Steps of the Loan Process
Before starting to look at homes, potential homebuyers that need mortgage financing should meet or speak with a mortgage broker/loan officer to review their employment histories, verifiable recurring monthly incomes, credit histories/credit scores, debt-to-income ratios and documentable liquid assets available to cover the closing costs and down payment. The mortgage broker/loan officer will then submit this information to the automated underwriting systems of Fannie Mae or Freddie Mac for a conditional pre-approval. The mortgage broker/loan officer can then provide hypothetical purchase prices and loan amounts for the potential homebuyers to review.
Upon completing these steps of the loan process, the potential homebuyers will then know what price range they can afford, their estimated monthly payment, estimated closing costs/prepaid items/escrows and total funds needed at the time of closing. Mortgage brokers/loan officers often run numerous scenarios for potential homebuyers when they start to look at various homes. Experienced real estate agents typically will not show homes to a potential homebuyer, that needs mortgage financing, until they know that they have been prequalified or preapproved by a mortgage broker/loan officer.
At this stage, the real estate agent will request a prequalification letter or preapproval letter from the mortgage/loan officer to submit with any offers that are made. A conditional letter of prequalification states that the mortgage broker/loan officer has used the verbal information that the potential homebuyer has provided along with the credit report to determine if the potential homebuyer qualifies. A conditional letter of preapproval states that the mortgage broker/loan officer has actually reviewed the potential homebuyer’s pay stubs, W-2’s, tax returns, bank statements and any other documentation that is required to make an underwriting decision.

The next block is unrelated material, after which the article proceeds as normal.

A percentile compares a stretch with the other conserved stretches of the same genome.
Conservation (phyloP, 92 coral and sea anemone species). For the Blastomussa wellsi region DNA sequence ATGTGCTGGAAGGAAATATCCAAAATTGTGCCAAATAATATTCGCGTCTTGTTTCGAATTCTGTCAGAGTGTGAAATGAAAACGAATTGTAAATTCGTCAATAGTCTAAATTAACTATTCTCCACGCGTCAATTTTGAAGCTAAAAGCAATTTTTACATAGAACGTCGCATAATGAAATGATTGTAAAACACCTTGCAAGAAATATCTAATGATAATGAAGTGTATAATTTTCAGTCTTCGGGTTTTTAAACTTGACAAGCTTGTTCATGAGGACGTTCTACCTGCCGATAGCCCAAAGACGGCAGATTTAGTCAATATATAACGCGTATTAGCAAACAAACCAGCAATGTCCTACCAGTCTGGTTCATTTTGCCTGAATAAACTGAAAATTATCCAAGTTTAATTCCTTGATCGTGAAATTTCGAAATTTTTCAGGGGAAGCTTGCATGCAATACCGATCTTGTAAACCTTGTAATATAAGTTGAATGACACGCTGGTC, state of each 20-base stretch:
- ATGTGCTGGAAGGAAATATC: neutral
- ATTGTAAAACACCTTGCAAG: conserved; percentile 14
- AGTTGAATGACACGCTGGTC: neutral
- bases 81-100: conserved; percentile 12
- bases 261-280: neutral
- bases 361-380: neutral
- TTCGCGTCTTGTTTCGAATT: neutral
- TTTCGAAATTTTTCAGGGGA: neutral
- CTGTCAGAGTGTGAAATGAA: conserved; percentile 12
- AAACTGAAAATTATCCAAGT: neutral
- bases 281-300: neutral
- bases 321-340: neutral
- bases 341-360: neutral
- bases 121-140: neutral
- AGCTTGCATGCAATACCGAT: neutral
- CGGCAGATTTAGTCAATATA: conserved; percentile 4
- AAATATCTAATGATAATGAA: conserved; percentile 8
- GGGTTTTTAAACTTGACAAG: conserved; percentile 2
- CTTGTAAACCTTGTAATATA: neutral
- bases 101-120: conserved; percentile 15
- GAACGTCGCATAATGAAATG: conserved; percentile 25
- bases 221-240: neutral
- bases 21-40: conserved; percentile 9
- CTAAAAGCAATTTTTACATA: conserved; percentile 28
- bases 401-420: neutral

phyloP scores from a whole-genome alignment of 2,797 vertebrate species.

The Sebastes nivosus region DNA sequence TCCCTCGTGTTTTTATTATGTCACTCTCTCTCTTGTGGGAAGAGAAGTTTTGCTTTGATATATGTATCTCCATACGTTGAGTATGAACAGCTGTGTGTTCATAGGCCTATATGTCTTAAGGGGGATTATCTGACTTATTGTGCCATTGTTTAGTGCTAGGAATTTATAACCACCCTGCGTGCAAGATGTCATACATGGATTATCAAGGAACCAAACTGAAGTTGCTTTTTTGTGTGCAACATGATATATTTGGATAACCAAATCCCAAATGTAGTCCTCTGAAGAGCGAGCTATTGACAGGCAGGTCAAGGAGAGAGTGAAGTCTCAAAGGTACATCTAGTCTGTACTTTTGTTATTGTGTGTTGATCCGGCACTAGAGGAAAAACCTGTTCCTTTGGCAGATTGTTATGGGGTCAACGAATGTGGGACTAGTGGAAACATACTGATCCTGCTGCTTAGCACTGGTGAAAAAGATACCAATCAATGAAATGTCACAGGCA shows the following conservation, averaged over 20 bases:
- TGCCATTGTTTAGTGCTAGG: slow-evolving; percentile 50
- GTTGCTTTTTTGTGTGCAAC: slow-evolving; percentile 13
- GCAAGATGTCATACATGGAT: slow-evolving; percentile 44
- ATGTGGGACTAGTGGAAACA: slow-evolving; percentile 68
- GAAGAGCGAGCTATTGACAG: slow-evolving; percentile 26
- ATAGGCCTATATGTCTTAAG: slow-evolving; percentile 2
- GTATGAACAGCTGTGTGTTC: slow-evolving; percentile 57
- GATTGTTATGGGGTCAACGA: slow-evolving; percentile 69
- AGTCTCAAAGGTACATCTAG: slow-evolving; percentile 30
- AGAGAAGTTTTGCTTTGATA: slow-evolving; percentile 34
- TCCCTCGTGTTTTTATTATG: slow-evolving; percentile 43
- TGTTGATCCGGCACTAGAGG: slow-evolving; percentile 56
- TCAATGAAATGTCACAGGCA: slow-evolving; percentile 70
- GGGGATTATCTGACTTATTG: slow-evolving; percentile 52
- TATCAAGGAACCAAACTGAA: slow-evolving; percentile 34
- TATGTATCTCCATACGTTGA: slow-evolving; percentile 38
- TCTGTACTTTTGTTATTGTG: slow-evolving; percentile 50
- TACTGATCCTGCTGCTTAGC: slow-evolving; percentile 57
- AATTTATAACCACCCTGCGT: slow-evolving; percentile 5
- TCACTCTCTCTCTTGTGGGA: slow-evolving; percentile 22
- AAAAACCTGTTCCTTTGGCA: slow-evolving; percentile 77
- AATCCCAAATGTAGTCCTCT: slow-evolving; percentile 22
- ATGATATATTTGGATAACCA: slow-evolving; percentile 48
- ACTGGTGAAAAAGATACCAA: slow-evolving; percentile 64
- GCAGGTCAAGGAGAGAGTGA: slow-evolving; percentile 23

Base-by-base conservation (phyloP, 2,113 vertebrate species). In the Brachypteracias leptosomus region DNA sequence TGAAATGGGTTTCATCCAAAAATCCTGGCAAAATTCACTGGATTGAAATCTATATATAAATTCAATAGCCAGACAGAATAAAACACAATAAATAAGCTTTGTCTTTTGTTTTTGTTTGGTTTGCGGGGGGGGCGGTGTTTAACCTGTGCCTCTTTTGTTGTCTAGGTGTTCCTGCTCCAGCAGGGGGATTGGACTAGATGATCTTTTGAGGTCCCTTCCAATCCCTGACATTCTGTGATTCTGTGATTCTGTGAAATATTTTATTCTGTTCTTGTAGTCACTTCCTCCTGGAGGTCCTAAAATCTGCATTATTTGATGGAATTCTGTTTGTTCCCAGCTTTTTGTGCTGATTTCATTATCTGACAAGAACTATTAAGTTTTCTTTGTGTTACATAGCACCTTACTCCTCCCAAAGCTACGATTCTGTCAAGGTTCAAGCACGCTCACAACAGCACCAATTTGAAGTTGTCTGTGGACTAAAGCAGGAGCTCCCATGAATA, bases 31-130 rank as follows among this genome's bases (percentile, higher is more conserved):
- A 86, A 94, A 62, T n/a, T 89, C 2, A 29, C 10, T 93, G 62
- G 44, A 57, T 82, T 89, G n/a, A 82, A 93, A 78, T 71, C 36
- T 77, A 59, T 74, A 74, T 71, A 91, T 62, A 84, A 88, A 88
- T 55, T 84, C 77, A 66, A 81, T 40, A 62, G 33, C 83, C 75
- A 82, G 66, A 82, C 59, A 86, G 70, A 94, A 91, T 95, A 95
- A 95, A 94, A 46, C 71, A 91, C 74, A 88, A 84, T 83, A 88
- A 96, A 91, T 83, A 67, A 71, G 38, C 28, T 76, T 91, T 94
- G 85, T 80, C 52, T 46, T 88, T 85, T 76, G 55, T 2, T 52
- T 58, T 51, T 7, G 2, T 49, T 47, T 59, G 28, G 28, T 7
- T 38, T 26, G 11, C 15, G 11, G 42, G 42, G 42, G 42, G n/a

If a mortgage broker/loan officer is not willing to send out estimates of loan terms, monthly payments, closing costs/prepaid items/escrows and funds needed to close, then the potential homebuyer should consider finding another mortgage broker/loan officer to work with.
After a contract has been accepted and executed by both the sellers and buyers, the homebuyers will typically have five days to make a formal application with their mortgage broker/lender. The application can be taken in person, over the phone, by fax, mail or by the Internet.
After the application has been formally taken, the mortgage broker/loan officer will submit the borrower’s information along with the information on the subject property back into the automated underwriting systems of either Fannie Mae or Freddie Mac. Upon receiving a conditional approval the mortgage broker/loan officer will register the loan, lock-in or float the interest rate per the borrower’s instructions and then generate the Lender’s Estimate of loan terms and the initial disclosures. The borrowers can then sign the Lender’s Estimate and initial disclosures via DocuSign using the Internet or meet in person to review and sign the documents with their mortgage broker/loan officer.